Thursday 24 March 2022

Basics: Minimal Knit Tank with Binding Finished Neckline and Arm Holes

Sewing dresses, skirts and statement tops will always be my favourite thing, but I feel about wearing those things to hang out at home the same way Abe of Marvelous Mrs. Maisel feels about sofa pillows ("Do not sleep on the couch. It wears out the cushions faster than just every day sitting.")

So here's a basic, simple tank top, part of a 3-piece set that I can wear at home in peace.

The measurements below make a top with a semi-loose fit for my size EU36/US4, or a closer fit for a size up. You could also use an existing top you have to draft.

Tutorials take a lot of time & effort to create, and I choose to make mine available for free. If you enjoy this guide, you can support my work with a donation that feels right for you, here.


Fabric (any stretchy knit, I used this cotton waffle), 60 cm of 110 cm wide  Scissors  |  Pins  |  Sewing machine, serger if you have but not necessary

I. Here's my cut front piece - I've included a reference rectangle around the piece to help with drafting.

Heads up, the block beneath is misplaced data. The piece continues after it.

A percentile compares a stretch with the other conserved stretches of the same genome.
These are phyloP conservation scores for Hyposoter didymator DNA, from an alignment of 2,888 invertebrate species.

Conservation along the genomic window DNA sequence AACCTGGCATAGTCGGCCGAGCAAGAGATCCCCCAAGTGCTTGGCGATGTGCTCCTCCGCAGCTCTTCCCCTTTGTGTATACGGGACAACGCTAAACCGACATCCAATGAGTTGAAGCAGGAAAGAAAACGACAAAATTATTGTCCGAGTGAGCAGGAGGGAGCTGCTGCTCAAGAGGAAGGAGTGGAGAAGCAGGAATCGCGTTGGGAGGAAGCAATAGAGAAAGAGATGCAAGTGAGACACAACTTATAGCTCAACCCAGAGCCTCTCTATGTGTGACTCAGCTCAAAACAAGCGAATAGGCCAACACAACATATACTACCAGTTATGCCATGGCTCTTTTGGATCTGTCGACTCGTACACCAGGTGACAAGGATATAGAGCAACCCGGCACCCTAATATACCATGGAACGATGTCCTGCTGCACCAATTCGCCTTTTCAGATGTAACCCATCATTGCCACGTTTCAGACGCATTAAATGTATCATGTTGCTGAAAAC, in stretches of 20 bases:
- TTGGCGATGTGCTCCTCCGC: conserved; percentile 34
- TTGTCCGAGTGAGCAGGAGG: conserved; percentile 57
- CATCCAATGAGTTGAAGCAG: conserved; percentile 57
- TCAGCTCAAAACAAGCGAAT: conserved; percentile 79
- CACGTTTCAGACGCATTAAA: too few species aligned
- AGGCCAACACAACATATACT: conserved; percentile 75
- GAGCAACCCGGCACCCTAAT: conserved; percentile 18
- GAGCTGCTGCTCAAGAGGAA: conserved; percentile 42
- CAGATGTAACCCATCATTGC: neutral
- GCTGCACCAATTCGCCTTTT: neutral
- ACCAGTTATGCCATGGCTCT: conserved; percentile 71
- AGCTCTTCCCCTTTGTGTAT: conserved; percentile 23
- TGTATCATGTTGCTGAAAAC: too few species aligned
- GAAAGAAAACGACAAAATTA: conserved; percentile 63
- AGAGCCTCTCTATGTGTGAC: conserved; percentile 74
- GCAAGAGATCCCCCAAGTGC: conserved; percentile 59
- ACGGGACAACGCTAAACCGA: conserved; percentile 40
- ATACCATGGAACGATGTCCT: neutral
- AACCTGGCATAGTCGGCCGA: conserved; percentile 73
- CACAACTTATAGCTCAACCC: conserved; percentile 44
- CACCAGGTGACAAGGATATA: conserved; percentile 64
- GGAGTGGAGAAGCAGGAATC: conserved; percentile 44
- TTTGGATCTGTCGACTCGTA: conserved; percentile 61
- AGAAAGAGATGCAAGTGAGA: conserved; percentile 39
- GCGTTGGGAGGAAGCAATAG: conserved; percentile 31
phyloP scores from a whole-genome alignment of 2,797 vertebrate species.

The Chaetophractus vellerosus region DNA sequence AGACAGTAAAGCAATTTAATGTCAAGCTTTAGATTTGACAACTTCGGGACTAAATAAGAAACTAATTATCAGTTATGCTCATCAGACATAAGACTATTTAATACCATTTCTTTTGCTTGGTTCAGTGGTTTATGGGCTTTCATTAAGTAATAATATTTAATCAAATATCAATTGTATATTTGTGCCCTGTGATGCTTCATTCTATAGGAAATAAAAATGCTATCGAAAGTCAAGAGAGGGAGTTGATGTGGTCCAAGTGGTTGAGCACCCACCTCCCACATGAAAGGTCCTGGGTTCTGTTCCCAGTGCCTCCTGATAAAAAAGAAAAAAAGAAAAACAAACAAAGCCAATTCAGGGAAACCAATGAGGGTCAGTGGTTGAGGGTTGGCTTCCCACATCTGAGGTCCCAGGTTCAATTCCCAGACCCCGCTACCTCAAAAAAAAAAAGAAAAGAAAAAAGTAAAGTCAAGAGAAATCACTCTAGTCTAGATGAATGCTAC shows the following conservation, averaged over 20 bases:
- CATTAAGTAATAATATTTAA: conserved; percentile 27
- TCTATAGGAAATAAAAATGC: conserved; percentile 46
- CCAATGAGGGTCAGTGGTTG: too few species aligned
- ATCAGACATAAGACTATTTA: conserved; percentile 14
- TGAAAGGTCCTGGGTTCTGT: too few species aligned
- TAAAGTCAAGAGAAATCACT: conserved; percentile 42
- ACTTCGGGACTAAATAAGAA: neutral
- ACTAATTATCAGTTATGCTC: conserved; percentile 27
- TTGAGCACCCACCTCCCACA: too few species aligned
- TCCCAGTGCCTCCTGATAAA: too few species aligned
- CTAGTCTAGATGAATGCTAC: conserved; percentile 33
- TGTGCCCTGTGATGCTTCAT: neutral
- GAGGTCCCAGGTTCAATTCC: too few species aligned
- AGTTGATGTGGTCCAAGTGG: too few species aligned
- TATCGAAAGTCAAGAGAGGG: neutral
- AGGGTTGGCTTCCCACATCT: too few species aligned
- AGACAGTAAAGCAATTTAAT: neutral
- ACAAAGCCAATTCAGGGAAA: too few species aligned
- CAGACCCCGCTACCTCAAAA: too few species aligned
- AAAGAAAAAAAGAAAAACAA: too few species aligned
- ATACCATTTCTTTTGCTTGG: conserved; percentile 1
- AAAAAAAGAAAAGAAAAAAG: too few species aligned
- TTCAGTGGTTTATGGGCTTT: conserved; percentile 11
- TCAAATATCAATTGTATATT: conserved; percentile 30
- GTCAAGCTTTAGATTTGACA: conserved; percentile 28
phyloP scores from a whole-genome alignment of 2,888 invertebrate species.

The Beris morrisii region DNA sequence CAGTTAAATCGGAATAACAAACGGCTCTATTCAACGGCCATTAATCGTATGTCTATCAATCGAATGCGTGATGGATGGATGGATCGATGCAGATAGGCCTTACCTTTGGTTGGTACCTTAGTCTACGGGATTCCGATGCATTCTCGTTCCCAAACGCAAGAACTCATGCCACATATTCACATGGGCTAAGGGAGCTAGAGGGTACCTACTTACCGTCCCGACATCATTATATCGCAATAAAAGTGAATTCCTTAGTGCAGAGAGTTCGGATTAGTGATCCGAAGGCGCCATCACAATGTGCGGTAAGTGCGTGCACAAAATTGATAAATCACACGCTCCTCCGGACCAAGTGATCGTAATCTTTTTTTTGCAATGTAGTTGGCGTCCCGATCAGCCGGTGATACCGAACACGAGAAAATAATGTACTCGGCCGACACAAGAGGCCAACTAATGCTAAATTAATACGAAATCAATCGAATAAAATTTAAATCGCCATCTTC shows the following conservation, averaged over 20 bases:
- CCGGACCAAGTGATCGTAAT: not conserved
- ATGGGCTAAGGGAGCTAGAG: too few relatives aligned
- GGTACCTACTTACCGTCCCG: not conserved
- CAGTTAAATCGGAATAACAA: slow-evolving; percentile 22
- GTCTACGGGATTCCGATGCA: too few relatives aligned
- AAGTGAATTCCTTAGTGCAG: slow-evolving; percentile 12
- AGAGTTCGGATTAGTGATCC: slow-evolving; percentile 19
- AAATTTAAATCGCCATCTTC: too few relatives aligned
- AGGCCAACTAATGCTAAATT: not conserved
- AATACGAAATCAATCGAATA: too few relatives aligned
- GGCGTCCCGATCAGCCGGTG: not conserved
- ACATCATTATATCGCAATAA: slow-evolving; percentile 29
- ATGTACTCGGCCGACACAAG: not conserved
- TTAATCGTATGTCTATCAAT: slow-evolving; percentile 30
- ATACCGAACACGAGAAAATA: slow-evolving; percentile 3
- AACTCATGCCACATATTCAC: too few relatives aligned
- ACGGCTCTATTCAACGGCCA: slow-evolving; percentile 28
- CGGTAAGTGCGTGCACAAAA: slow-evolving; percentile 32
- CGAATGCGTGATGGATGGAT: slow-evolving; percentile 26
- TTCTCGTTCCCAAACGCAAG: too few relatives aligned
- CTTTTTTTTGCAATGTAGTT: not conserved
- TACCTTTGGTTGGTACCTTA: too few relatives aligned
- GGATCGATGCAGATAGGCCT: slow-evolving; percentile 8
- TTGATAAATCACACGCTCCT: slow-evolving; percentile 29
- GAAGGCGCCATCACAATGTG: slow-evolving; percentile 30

And the back piece:

II. First I pinned the shoulders and sides, right sides facing, and sewed them.

III. After that I checked for size. I had thought a loose fit was what I wanted, but I realised it wasn't vibing with the structure of the fabric. I made the call to take in a couple cm at the side seams under the arm, and trim a bit off the armscye as well (marked with pins below).

After those adjustments I liked the fit better:
IV. Next I prepped my trim for the arm holes. I like to cut my trim at about 85-90% of the arm hole length:
I have more detail on this process in this post, but the key when sewing your trim ends together is to sew a triangular stitch like so:
This creates the right shape to lay flat under the arm.
Below: trims pinned to top (after quartering = marking the quarters of the arm hole and the trim and aligning those), right side to right side, to sew around. For the neckline it's the same thing, only with that piece of trim, you can sew the trim ends together straight. Here's a video that walks through this pretty well.
After attaching the trim and pressing it up (pressing seam allowances towards top):
V. Last step was hemming. I couldn't be bothered to set up my machine with a double needle.. so I just serged the hem and did a single fold which I straight stitched.
And done! 



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